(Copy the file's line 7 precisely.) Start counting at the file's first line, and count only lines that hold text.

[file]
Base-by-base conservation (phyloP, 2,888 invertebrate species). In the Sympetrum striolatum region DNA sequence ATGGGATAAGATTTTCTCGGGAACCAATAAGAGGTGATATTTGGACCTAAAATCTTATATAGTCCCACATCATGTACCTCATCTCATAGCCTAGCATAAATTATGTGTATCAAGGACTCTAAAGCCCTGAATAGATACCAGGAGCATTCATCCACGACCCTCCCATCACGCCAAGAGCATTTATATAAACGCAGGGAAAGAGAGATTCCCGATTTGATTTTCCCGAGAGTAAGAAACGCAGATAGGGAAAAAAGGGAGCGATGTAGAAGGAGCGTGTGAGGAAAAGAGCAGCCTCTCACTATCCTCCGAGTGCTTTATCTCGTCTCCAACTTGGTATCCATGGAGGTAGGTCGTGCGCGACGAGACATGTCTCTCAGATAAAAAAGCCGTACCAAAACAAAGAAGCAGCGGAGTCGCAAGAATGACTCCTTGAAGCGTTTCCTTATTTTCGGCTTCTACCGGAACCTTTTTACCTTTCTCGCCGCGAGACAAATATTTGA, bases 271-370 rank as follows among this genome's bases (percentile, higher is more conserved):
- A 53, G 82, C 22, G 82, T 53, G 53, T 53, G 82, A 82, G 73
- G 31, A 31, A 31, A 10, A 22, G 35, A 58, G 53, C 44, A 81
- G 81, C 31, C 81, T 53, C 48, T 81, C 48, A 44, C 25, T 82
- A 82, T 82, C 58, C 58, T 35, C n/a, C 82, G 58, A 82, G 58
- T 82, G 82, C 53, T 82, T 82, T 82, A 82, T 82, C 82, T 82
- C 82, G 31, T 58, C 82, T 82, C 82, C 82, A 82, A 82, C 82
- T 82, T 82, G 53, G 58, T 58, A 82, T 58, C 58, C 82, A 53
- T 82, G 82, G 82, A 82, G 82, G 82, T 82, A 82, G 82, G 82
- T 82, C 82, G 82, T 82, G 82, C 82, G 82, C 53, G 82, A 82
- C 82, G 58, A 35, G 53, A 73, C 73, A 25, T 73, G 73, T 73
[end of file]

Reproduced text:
- C 82, G 31, T 58, C 82, T 82, C 82, C 82, A 82, A 82, C 82